The “paragraph” role isn’t mapped to a <p> tag because it’s an HTML conformance error to include block-level children within the element; in React Native for Web both Text and View support block-level children.

Hashed CSS class names

Looking at the final HTML produced by React Native for Web it is impossible not to notice the abundant amount of hashed CSS class names that goes with every element.

<div class="css-18t94o4 css-1dbjc4n r-14sbq61 r-1jkafct r-1loqt21 r-1otgn73 r-1i6wzkk r-lrvibr" style="transition-duration: 0s;" role="button" tabindex="0" >
  <div class="css-901oao r-jwli3a r-majxgm r-edyy15 r-q4m81j r-tsynxw" dir="auto">
    This is a button
  </div>
</div>

Let’s make sense of these classes.

Primitive classes

The classes prefixed with css- are for CSS rules that define base styles for the View, Text, Image and TextInput primitives.

Imagine those as User Agent styles but for the React Native primitives.

In development the prefix includes the primitive name. For example View will get css-view-.

As a developer you write <View /> and get the following HTML:

<div class="css-view-1dbjc4n"></div>

User styles

The other type of class name is the one prefixed with r-. These are for styles authored by the consumers of the framework, for example Twitter’s engineers.

React Native for Web implements the React Native StyleSheet API and produces atomic CSS class names that are resolved deterministically in application order.

As for primitive classes, in development the prefix includes the CSS property name. For example r-marginTop-.

Styles are authored in JavaScript using the StyleSheet.create API which accepts an object of name-rule pairs. Developers can then reference rules by name using the dictionary returned by StyleSheet.create:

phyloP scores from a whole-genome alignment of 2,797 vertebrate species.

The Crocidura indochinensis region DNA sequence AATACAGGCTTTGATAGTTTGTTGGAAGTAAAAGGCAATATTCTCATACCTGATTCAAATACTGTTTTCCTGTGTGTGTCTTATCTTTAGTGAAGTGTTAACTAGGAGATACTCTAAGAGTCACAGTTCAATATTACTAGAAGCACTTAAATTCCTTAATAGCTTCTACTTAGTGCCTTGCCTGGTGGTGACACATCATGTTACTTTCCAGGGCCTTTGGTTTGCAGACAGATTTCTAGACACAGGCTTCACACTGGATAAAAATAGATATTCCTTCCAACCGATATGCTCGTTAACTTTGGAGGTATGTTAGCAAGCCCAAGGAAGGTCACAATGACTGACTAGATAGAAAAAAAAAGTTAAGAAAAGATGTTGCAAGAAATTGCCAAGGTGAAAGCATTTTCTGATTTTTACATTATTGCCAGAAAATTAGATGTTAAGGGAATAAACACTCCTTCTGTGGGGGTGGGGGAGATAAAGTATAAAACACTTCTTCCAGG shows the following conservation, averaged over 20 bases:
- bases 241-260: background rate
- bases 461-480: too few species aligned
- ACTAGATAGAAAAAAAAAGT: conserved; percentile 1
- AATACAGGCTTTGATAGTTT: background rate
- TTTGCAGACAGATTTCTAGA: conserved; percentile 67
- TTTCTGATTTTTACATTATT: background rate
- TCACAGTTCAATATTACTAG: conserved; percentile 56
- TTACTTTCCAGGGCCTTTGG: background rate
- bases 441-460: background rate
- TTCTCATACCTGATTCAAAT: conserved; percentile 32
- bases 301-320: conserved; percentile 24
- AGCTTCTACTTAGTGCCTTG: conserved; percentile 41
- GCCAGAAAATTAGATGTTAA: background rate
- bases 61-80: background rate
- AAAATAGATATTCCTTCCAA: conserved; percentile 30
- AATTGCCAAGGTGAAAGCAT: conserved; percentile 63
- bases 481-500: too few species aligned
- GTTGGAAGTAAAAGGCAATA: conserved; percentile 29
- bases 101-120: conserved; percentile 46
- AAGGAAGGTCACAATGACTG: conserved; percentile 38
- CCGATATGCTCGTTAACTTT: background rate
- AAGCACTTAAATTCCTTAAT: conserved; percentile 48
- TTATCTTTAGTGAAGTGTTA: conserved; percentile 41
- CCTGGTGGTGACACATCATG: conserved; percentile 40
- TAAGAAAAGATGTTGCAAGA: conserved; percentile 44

<View style={styles.foo} />

const styles = StyleSheet.create({
  foo: {
    marginTop: 10
  }
})

Styles can be composed by passing an array of rules references to the style prop:

<View style={[styles.foo, styles.bar]} />

You can learn more about styling in React Native for Web by reading the official documentation.

How can devs make sense of all of this?

Even knowing all the implementation details mentioned above, the disconnect between source code and output can make it hard to use the browser developer tools to debug an application built with React Native for Web.

So how do developers work around this issue?

The answer is “by using more developer tools”, specifically the React Developer Tools.

The React Developer Tools have first-class support for React Native and come with a panel to inspect primitives and edit styles.

screenshot of the dev tools where I selected a Text element and edited its styles

By clicking the eye icon at the top-right corner of the selected element panel, the developers tools can then help us trace down the host DOM element that React Native for Web renders.

screenshot of the button to inspect the matching DOM element

Conclusion

While not being a good choice for every kind of website, React Native for Web is a framework that can help developers build better cross platform applications.

The not-so human readable source code of twitter.com is the output of a framework that provides new, cross platform primitives which overcome the limitations of similar web platform primitives.

The author of the framework cares about accessibility and building superior cross platform abstractions – they are definitely not a clueless javascripter throwing aria attributes and role at divs.

Hopefully the high level explanation in this blog post can help with making sense of twitter.com’s HTML and seeing beyond the div soups and ugly CSS class names that show up in the developers tools.

I surely have been learning a lot from the new twitter.com source code and by using this knowledge I have been able to hack on the site to tweak some of its user interface and features in Refined Twitter Lite.